Tuesday, October 24, 2017

3 Years in a Garage, & Other Tenebrionid Updates...

Last week, I was digging around in my garage, looking for an old Ziplock bag of rotten wood I had collected over three years ago, to use in my Pyrophorus enclosures. I found the bag and opened it up, only to find that half of the wood was highly deteriorated, and seemed to have been turned into tiny frass pellets. I was quite confused, until I dug around a bit and found several Tenebrionidae larvae inside!!! 😮

Somehow these things survived in this Ziplock bag full of only rotten wood, in my poorly insulated garage for THREE YEARS!!! That's three hot summers, three freezing winters, conditions I wouldn't think anything except for maybe mites could survive in! That's what I call a hardy species!

They are Alleculinae larvae for sure, and since the wood they were collected in came from the same tree and was collected at the same time as my old Hymenorus sp culture, I'm guessing they are the same species. I will be moving them to a proper container soon with more rotten wood, which I will still keep in the garage during the winter, since the cold may be needed for proper development. Once springtime comes I will bring them indoors, I'm guessing several adults will emerge at around that time.

It was quite a pleasant surprise, I'm glad to be culturing this species once again! Unfortunately, this all means that I have less usable rotten wood than I thought, so I may need to get more...

Upon request, I'm giving you guys an update on my Edrotes ventricosus! 🙂 So far, nothing has changed, all of my adults are still alive, and they seem to be only eating chick feed. I haven't gotten any eggs from them yet, whether because my setup is wrong, or because they only lay eggs early in the year, I have no clue. No one has successfully bred this species before, so I have no idea what is needed to get females to oviposit.

A friend of mine is working with this species right now, and will be trying to feed them live wild oat grass, (Avena fatua), among other native plants that are commonly found in their wild habitat, so maybe he'll be able to breed them successfully, we will see!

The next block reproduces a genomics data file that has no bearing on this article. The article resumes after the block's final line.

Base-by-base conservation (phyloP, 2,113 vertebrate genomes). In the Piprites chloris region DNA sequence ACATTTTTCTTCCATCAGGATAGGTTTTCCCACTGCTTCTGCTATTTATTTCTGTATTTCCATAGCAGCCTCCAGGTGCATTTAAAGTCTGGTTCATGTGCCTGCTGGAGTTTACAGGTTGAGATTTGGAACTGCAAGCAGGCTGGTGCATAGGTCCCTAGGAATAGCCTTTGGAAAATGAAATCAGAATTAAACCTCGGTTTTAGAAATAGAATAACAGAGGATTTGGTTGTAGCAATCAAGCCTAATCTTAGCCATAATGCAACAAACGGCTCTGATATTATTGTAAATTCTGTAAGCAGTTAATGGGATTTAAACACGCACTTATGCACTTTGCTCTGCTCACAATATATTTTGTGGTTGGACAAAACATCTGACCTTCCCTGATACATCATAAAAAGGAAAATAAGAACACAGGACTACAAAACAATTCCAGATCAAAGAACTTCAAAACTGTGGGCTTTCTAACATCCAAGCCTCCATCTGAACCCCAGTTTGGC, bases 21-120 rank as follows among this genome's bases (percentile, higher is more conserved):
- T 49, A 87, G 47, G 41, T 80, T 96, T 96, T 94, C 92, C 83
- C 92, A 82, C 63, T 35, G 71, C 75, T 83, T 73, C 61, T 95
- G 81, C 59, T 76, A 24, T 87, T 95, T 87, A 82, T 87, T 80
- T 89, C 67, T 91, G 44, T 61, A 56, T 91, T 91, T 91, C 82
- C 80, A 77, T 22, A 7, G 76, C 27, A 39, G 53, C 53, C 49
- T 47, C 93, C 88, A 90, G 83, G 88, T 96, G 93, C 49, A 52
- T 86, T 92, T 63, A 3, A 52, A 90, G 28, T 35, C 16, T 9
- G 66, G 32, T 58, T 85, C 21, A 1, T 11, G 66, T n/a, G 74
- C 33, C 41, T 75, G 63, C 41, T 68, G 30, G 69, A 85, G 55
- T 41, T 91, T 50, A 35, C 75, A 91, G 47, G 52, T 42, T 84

Anyway, here are some pictures of my adults:

Will be sure to post an update on these guys if anything changes!

So, it looks like only one of my remaining Eusattus muricatus larvae made it to pupation, the other two died. Now I have two adults in total, and it seems like they are both the same sex, as I have not noticed any mating behavior, nor have I found any eggs in their enclosure. So it seems like I've reached a dead end with this cool little darkling beetles species. 😞

Anyway, here are a few pictures I took of one of the adults today:

Will be sure to post an update on these cuties if anything changes, but I highly doubt I'll be getting any offspring from them.

Many of my Eleodes tribulus larvae have been pupating lately, and my first CB adult just eclosed the other day, it's a male! I find it very satisfying to rear desert Tenebs to adulthood, I'm glad I was able to successfully breed and rear this species, I believe I am the first person to do so! 😊 (Not that these are particularly hard to breed, it's just that there aren't a whole lot of Tenebrionid breeders out there).

Here are a couple pictures of the teneral male:

Hopefully there will be many more adults where this one came from!

Well, that is going to do it for today's post, I hope everyone enjoyed, will see you all next time! 😉

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